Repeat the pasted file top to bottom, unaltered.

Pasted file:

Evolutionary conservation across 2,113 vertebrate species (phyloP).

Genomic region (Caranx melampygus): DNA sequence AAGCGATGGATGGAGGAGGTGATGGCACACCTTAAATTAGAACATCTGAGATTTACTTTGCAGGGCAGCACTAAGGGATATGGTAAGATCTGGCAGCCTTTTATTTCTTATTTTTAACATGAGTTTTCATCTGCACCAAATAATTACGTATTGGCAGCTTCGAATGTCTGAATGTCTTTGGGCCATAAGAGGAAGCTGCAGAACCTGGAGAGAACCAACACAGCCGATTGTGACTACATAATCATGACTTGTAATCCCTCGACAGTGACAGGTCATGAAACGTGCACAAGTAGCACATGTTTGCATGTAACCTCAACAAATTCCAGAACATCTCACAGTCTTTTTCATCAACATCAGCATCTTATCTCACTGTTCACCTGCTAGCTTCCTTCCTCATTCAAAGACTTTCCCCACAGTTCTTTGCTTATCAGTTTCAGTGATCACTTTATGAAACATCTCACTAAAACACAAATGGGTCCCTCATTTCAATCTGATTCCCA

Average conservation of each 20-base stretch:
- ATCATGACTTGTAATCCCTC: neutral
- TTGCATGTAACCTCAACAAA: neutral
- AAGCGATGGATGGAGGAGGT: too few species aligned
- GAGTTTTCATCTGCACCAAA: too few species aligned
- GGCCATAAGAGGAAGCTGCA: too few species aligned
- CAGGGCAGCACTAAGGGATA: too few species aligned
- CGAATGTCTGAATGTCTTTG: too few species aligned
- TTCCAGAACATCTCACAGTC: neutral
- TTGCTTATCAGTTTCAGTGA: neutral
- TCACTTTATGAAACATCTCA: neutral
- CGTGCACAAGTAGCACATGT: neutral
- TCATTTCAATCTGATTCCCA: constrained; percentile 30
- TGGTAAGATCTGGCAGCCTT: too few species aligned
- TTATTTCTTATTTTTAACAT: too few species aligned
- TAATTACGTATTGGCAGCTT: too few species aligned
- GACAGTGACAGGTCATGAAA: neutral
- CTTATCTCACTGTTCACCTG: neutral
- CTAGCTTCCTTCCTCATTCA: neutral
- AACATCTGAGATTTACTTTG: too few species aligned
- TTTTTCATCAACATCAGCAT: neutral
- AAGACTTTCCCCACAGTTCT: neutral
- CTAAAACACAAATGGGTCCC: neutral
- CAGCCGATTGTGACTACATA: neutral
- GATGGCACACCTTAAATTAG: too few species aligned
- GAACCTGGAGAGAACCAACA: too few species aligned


Evolutionary conservation across 2,113 vertebrate species (phyloP).

Genomic region (Caranx melampygus): DNA sequence AAGCGATGGATGGAGGAGGTGATGGCACACCTTAAATTAGAACATCTGAGATTTACTTTGCAGGGCAGCACTAAGGGATATGGTAAGATCTGGCAGCCTTTTATTTCTTATTTTTAACATGAGTTTTCATCTGCACCAAATAATTACGTATTGGCAGCTTCGAATGTCTGAATGTCTTTGGGCCATAAGAGGAAGCTGCAGAACCTGGAGAGAACCAACACAGCCGATTGTGACTACATAATCATGACTTGTAATCCCTCGACAGTGACAGGTCATGAAACGTGCACAAGTAGCACATGTTTGCATGTAACCTCAACAAATTCCAGAACATCTCACAGTCTTTTTCATCAACATCAGCATCTTATCTCACTGTTCACCTGCTAGCTTCCTTCCTCATTCAAAGACTTTCCCCACAGTTCTTTGCTTATCAGTTTCAGTGATCACTTTATGAAACATCTCACTAAAACACAAATGGGTCCCTCATTTCAATCTGATTCCCA

Average conservation of each 20-base stretch:
- ATCATGACTTGTAATCCCTC: neutral
- TTGCATGTAACCTCAACAAA: neutral
- AAGCGATGGATGGAGGAGGT: too few species aligned
- GAGTTTTCATCTGCACCAAA: too few species aligned
- GGCCATAAGAGGAAGCTGCA: too few species aligned
- CAGGGCAGCACTAAGGGATA: too few species aligned
- CGAATGTCTGAATGTCTTTG: too few species aligned
- TTCCAGAACATCTCACAGTC: neutral
- TTGCTTATCAGTTTCAGTGA: neutral
- TCACTTTATGAAACATCTCA: neutral
- CGTGCACAAGTAGCACATGT: neutral
- TCATTTCAATCTGATTCCCA: constrained; percentile 30
- TGGTAAGATCTGGCAGCCTT: too few species aligned
- TTATTTCTTATTTTTAACAT: too few species aligned
- TAATTACGTATTGGCAGCTT: too few species aligned
- GACAGTGACAGGTCATGAAA: neutral
- CTTATCTCACTGTTCACCTG: neutral
- CTAGCTTCCTTCCTCATTCA: neutral
- AACATCTGAGATTTACTTTG: too few species aligned
- TTTTTCATCAACATCAGCAT: neutral
- AAGACTTTCCCCACAGTTCT: neutral
- CTAAAACACAAATGGGTCCC: neutral
- CAGCCGATTGTGACTACATA: neutral
- GATGGCACACCTTAAATTAG: too few species aligned
- GAACCTGGAGAGAACCAACA: too few species aligned